KALAMAZOO, MI--There is a cardiac arrest every second in the United States. Ninety percent of people who have a cardiac arrest outside of a hospital do not survive. If CPR is started right away, survival rates increase to forty percent.

Over the past few years there has been an increase in the number of high school students who are learning how to do CPR. However, there is no training program for elementary age children. Most of these kids do not know how to tell if someone is unresponsive and may not call 911 or get help.

A study done at The Gagie School in Kalamazoo, indicates that many kids have heard of CPR, but most do not know when or why it is used. After learning about what to do in a medical emergency and watching an American Heart Association CPR video, all of the fourth graders knew how to respond if someone was unresponsive. Additionally, forty percent were able to do effective, hands-only CPR.  

Cardiac Arrest Survival Higher in States with Required High School CPR Training

American Heart Association Meeting News Brief - Presentation 22 Session: 15

DALLAS, TX--Required CPR education in high school may lead to higher bystander CPR and cardiac arrest survival rates, according to preliminary research to be presented in Chicago at the American Heart Association’s Resuscitation Science Symposium 2018 - an international conference highlighting the best in cardiovascular resuscitation research.                                              

Three-Fourths of Americans Believe Schools Should Have Automated External Defibrillators Installed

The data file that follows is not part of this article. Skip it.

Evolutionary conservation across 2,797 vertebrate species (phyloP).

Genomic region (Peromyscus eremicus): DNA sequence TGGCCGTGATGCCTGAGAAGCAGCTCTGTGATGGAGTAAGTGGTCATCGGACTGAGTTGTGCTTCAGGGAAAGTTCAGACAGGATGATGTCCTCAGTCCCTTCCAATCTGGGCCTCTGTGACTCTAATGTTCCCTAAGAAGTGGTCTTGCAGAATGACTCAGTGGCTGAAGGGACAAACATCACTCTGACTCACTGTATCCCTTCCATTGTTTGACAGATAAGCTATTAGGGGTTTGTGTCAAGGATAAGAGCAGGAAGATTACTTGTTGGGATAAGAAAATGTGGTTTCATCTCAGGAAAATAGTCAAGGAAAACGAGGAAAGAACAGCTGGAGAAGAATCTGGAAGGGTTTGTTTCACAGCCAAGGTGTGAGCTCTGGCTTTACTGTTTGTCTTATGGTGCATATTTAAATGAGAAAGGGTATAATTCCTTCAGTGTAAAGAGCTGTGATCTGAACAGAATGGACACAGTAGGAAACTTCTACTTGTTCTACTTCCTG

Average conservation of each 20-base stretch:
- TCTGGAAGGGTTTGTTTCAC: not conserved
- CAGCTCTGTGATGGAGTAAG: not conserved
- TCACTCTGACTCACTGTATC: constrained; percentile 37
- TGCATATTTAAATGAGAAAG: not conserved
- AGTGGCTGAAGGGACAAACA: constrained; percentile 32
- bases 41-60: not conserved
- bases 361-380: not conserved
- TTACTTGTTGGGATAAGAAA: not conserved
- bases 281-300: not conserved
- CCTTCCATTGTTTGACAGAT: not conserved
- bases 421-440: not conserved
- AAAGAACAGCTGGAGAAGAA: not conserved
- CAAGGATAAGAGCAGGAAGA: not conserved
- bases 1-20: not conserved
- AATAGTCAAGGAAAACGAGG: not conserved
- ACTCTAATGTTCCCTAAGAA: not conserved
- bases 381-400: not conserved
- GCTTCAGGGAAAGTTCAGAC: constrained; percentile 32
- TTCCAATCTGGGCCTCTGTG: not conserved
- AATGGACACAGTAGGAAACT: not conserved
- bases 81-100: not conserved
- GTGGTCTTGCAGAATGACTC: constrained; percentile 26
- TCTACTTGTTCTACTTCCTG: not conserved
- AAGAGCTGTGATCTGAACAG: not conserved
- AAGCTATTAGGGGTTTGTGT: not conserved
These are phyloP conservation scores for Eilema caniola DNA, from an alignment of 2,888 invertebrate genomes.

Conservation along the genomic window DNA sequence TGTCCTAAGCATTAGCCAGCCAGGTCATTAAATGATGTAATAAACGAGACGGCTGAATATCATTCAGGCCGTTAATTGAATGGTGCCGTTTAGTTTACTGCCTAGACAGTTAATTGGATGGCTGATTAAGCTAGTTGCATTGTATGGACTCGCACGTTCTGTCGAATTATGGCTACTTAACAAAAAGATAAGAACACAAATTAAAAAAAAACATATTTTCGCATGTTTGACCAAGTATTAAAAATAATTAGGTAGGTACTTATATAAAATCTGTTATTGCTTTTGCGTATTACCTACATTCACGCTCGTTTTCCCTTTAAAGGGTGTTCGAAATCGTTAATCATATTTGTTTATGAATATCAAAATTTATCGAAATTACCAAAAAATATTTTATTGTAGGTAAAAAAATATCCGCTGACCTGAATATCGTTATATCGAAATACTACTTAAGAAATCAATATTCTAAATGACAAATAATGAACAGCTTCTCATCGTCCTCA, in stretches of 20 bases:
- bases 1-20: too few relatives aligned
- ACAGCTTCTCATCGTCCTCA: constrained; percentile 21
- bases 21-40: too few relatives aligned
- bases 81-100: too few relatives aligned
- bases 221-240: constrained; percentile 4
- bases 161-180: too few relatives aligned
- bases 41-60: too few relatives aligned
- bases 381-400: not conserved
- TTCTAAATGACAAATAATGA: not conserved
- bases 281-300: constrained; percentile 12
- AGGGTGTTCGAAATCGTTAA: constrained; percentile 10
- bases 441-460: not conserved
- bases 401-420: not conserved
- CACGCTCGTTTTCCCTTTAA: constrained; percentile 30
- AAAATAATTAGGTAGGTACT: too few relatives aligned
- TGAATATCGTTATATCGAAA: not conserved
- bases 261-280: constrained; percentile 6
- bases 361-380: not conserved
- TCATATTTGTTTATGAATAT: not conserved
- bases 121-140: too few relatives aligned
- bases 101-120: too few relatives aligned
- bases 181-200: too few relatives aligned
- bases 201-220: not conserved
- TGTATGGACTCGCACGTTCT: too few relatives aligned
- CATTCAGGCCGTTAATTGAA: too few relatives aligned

CINCINNATI, OH--According to the American Heart Association, there are more than 350,000 out-of-hospital cardiac arrests each year, and 90 percent are fatal.1 A new poll commissioned by Cintas Corporation (NASDAQ: CTAS), a leading provider of workplace first aid and safety supplies, found that 75 percent of Americans believe schools should have automated external defibrillators (AEDs) on-site. The survey was conducted online by The Harris Poll, August 28-30, 2018, among 2,015 U.S. adults ages 18 and older.

Killion CPR Bill Passes Senate

The Pennsylvania Senate today unanimously passed a life-saving cardiopulmonary resuscitation bill authored by Senator Tom Killion (R-9).

Killion’s Senate Bill 521 will strengthen academic standards in schools for CPR training in grades nine through twelve while adding hands-only CPR instruction to Pennsylvania’s education curriculum. If enacted, this instructional enhancement in high schools will substantially expand CPR training in the state.

The goal of Killion’s legislation is to prepare students with fundamental life skills.

Sudden Cardiac Arrest Foundation Urges PA Senators to Support CPR Training in Pennsylvania Schools

SB 521 (Killion) CPR training in high schools, will likely “run” today on final consideration in the Senate.

The Sudden Cardiac Arrest Foundation is once again urging the Pennsylvania Senate to vote in favor of SB 521, sponsored by PA Senator Tom Killion (R-9th). The legislation will ensure that high school students receive CPR training and learn about automated external defibrillators at least once before graduation, without placing any financial burden on schools or the Commonwealth.